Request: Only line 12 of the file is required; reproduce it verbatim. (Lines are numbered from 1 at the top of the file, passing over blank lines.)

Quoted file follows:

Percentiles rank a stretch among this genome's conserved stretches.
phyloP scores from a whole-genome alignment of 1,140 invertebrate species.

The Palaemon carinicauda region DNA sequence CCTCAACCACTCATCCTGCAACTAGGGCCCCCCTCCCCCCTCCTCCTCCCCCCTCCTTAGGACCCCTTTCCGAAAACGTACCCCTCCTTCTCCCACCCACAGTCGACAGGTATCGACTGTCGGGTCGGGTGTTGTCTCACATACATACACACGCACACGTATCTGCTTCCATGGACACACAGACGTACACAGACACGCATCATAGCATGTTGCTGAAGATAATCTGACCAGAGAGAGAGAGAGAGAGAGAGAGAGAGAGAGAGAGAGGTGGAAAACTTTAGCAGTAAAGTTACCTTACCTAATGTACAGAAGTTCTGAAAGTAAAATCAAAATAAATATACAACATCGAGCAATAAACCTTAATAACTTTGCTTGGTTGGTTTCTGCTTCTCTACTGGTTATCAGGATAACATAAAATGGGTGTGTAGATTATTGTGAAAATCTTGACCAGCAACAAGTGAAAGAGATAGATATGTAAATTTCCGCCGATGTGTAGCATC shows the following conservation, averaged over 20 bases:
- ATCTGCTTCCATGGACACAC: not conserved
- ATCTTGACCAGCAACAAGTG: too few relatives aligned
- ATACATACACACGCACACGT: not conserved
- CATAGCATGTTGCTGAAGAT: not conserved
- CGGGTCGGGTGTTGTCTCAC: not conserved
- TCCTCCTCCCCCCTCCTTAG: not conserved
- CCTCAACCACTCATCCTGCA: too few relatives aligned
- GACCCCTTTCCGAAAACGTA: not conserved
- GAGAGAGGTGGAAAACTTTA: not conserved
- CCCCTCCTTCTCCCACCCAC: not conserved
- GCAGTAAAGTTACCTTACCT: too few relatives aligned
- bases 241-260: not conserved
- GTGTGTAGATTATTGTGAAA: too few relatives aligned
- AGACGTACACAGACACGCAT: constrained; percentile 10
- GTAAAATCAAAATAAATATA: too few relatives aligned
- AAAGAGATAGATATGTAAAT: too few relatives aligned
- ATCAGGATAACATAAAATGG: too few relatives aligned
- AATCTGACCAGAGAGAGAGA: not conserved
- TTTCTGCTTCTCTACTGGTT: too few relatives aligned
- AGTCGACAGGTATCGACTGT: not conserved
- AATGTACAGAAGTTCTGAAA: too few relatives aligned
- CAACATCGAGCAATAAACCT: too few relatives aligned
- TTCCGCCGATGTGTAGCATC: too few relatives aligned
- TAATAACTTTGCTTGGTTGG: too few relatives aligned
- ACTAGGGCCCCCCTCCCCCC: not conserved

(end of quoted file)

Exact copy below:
- GAGAGAGGTGGAAAACTTTA: not conserved